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Book Review: The Millstone by Margaret Drabble

millstone margaret drabble Book Review: The Millstone by Margaret Drabble

In my perusals of Buenos Aires bookshops for English-language material I unearthed, along with all manner of questionable bodice rippers and deliciously un-PC adventure stories, a couple of gems that I suspect will stay with me for some time: Shirley Hazzards languidly striking'The Bay of Noon'(see my review), and Margaret Drabbles The Millstone, a marvellous read that teeters oh-so-ambiguously on the wire between comedy and tragedy, and which boasts a rather pugilistic nature, no doubt packing a punch (or at least raising an eyebrow) upon its release in the 1960s.

Intelligent and educated, Rosamund Stacey has at her disposal all the benefits of a liberal middle-class upbringing: her parents, both academics, have railed against the sharply delineated social norms of British society in order to raise Rosamund and her sister as sophisticated egalitarians; nevermind than in doing so they must carefully turn a blind eye to their own privileged status. Rosamund, though happy enough to take advantage of the benefits brought by this upbringing, is uneasy when it comes to acknowledging it, and this disquiet conflict is evident in the close-lipped approach she takes whenever it comes to discussing her present or future circumstances. Rather than denying or confirming her privileged upbringing, Rosamund simply lets others make of her circumstances what they willan evasive approach that has extraordinary consequences as Rosamund grows older.

Such evasiveness is notable not only in her taciturnity regarding her living situationthough a full-time student, Rosamund has the run of a large flat, and her unwillingness to discuss how this came to be leads her acquaintances to believe that she is far more well off than she isbut also in her romantic relationships. Rosamund has a habit of simply falling into relationships, whether platonic or otherwise, simply because its easier to allow them to progress than it is to end them. She is not, however, one to push things of her own accord: despite nominally being in two romantic relationships, she consummates neither, exhibiting an asexuality thats fitting with her let-it-be 'mindset. However, this propensity towards letting things simply go the way they will eventually turns against her: after passively going along with the advances of yet another suitor, Rosamund finds herself pregnant.

While an out-of-wedlock pregnancy is not especially noteworthy today, The Millstones context is such that Rosamunds situation is rather more difficult. With access to legal abortion highly curtailed, Rosamund decides to keep the baby, an action that is at once a clear fit with her character and one that seems in conflict with it. Keeping the child, of course, is in line with her approach of what will be will be, but yet doing so will pit her against the institutions, both social and political, of the era, and has the potential to cause harm to those around her, something which she has assiduously avoided doing. But yet, channelling her parents liberal mindset, Rosamund blithely notes that her ability to continue her work and complete her doctorate should be in no way compromised by a baby, and simply goes about her merry way. There are two curiously divergent motivational currents running here: Rosamunds simple desire to let things progress as they will and a latent desire to fly in the face of whats expected of her. Rosamund is simultaneously furiously independent and strangely subservient, making for some fascinatingly conflicted reading.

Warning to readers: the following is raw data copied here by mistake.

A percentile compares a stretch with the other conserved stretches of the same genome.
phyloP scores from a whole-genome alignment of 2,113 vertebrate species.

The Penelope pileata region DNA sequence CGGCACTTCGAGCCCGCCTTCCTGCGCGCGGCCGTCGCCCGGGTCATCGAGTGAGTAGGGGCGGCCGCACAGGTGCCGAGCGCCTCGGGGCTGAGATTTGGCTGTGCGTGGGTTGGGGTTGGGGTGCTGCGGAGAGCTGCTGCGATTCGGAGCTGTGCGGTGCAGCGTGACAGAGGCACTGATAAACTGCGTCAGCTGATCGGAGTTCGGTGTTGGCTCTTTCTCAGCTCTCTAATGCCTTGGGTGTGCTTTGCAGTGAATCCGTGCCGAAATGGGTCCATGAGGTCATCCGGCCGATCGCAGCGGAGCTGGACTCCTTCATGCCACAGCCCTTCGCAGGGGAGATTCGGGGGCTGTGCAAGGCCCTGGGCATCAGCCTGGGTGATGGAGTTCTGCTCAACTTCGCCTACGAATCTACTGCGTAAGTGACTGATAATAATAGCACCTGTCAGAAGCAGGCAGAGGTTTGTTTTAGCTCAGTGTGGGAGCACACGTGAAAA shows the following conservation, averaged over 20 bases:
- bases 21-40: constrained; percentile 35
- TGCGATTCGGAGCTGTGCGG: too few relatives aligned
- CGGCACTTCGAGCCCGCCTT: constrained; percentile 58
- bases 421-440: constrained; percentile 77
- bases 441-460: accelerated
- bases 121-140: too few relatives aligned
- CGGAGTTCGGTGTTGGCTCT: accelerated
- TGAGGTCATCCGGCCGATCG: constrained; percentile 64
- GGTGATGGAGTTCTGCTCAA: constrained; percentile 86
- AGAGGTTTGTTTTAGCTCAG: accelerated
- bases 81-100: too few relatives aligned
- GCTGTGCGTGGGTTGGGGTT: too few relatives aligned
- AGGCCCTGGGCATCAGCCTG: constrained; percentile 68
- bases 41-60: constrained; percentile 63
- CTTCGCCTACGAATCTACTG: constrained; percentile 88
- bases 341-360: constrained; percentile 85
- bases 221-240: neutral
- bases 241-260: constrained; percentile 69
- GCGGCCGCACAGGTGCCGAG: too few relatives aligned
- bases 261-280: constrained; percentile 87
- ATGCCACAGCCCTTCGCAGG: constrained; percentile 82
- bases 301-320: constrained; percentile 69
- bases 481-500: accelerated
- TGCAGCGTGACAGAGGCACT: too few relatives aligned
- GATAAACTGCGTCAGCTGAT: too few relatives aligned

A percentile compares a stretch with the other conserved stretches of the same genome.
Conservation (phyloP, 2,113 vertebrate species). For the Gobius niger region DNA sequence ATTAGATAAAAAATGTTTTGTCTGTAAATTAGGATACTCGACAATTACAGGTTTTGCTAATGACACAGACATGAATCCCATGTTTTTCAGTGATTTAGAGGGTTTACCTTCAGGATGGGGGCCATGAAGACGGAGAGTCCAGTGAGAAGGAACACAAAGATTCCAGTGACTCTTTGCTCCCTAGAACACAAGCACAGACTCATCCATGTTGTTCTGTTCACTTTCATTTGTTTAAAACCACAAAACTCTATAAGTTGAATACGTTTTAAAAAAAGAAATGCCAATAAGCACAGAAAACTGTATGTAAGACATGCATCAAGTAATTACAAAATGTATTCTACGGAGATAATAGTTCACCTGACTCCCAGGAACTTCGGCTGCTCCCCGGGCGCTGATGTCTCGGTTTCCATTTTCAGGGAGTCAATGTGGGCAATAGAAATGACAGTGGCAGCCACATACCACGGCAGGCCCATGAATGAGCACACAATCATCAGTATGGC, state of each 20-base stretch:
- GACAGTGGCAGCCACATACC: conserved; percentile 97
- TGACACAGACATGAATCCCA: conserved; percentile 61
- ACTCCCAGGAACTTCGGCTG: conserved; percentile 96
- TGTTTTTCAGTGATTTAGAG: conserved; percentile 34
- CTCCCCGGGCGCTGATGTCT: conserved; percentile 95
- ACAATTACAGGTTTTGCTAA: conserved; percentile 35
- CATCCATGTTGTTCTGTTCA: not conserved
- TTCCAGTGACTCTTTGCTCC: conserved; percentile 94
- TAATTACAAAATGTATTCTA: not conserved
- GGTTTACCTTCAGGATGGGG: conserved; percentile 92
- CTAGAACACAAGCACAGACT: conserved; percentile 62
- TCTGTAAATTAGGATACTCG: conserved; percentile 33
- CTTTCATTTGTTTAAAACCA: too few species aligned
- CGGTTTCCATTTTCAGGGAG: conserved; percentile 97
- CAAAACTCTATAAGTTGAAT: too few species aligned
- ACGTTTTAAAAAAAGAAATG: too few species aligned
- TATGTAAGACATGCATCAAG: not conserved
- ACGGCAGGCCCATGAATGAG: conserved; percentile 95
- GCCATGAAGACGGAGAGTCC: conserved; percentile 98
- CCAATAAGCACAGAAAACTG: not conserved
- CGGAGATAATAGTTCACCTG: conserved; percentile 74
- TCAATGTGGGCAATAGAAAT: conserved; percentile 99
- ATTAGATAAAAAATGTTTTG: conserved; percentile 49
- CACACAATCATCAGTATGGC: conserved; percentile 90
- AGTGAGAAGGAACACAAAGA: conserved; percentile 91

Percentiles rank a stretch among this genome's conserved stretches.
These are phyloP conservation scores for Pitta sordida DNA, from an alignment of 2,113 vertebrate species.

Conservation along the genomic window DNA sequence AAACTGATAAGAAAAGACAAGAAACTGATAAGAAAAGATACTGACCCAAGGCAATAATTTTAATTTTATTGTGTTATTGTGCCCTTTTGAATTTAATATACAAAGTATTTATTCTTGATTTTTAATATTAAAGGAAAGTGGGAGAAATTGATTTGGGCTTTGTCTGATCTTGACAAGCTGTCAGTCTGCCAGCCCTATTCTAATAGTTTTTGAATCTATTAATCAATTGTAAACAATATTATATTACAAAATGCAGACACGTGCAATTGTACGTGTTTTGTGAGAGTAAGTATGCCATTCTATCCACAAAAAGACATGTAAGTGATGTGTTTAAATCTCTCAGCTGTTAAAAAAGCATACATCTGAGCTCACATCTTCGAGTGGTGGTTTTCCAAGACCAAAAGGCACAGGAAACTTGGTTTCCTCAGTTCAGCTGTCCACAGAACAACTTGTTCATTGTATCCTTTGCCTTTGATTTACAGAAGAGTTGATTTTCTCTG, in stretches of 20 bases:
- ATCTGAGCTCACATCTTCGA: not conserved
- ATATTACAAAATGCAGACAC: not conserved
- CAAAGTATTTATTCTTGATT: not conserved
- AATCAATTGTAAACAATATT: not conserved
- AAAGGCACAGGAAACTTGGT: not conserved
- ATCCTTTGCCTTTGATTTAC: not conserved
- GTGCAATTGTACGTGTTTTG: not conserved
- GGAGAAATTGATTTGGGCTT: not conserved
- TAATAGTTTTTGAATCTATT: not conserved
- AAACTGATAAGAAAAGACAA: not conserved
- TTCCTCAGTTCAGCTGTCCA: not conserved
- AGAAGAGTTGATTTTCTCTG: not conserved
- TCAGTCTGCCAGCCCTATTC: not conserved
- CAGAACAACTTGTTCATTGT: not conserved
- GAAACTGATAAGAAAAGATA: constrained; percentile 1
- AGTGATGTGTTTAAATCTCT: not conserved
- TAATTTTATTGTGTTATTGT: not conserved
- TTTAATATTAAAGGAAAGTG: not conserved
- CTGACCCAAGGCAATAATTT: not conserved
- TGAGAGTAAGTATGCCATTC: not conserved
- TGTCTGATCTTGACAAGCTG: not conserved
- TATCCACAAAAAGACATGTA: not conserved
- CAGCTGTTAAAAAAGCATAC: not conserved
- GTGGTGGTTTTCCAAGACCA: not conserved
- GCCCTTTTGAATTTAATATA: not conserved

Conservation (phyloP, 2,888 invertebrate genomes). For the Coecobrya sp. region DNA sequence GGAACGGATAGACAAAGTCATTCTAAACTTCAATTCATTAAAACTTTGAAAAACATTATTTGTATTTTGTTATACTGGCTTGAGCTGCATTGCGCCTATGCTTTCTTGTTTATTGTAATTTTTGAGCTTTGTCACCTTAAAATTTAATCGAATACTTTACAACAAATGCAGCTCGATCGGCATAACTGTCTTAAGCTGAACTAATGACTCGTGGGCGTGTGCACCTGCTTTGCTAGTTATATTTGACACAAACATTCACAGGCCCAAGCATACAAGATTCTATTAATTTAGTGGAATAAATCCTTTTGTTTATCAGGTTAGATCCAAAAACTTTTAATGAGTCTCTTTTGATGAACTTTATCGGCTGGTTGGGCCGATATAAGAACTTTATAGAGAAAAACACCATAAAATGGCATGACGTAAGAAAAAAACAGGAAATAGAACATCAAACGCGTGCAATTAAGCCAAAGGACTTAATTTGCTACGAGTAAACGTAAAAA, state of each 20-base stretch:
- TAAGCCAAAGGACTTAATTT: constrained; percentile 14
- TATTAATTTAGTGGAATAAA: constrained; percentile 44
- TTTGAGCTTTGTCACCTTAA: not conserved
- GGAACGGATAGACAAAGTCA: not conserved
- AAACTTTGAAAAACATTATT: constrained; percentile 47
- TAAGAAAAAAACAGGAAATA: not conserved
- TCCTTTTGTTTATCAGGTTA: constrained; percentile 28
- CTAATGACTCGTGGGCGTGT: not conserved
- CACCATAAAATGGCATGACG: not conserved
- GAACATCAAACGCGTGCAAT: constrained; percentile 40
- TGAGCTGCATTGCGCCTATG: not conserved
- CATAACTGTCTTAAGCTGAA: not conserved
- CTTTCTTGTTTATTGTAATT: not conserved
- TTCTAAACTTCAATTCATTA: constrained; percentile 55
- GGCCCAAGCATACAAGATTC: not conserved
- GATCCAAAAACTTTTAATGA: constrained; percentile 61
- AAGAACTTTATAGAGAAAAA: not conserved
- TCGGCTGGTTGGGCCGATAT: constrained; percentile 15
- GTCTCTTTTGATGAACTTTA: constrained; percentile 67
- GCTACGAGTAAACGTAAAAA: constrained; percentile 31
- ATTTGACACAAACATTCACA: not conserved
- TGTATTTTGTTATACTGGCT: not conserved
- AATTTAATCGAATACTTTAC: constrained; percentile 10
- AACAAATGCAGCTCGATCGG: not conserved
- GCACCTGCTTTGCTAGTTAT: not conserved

But where the book really hits its stride is the later stages of Rosamunds pregnancy and her childs eventual birth, upon which Rosamund finds herself wrestling not only with her desire to remain independent and to avoid leaning on, or inconveniencing in any way, those around her, but with the sudden challenge to her liberal beliefs that her child presents: her world suddenly shrinks to one that involves only her and her child, precluding all others.

Beautifully and wryly written, The Millstone'is a thought-provoking read that, although dated, contains a good deal that will resonate with todays reader, and is certainly worth seeking out.

Rating: star Book Review: The Millstone by Margaret Drabblestar Book Review: The Millstone by Margaret Drabblestar Book Review: The Millstone by Margaret Drabblestar Book Review: The Millstone by Margaret Drabbleblankstar Book Review: The Millstone by Margaret Drabble (excellent)

Other books by Margaret Drabble:

day in the life of a smiling woman drabble Book Review: The Millstone by Margaret Drabblesea lady margaret drabble Book Review: The Millstone by Margaret Drabblepattern in the carpet margaret drabble Book Review: The Millstone by Margaret Drabbleseven sisters margaret drabble Book Review: The Millstone by Margaret Drabble

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  1. That sounds interesting. I find people who dont make decisive decisions the least easy to understand. Im quite the opposite. Reading about one would be far easier (maybe?) than dealing with such a person in real life.
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  2. Stephanie /

    Its really quite a magnificent read, and I know I havent done it justice in this review. Poor husband has been subjected to many hours of discussion over this one! :) Its not a light read, but that said, its not a humourless one, so you wont come of it feeling as though youve been whacked over the head with the Serious Stick, so dont be afraid to give it a go. Id be curious to hear your thoughts on it. :)

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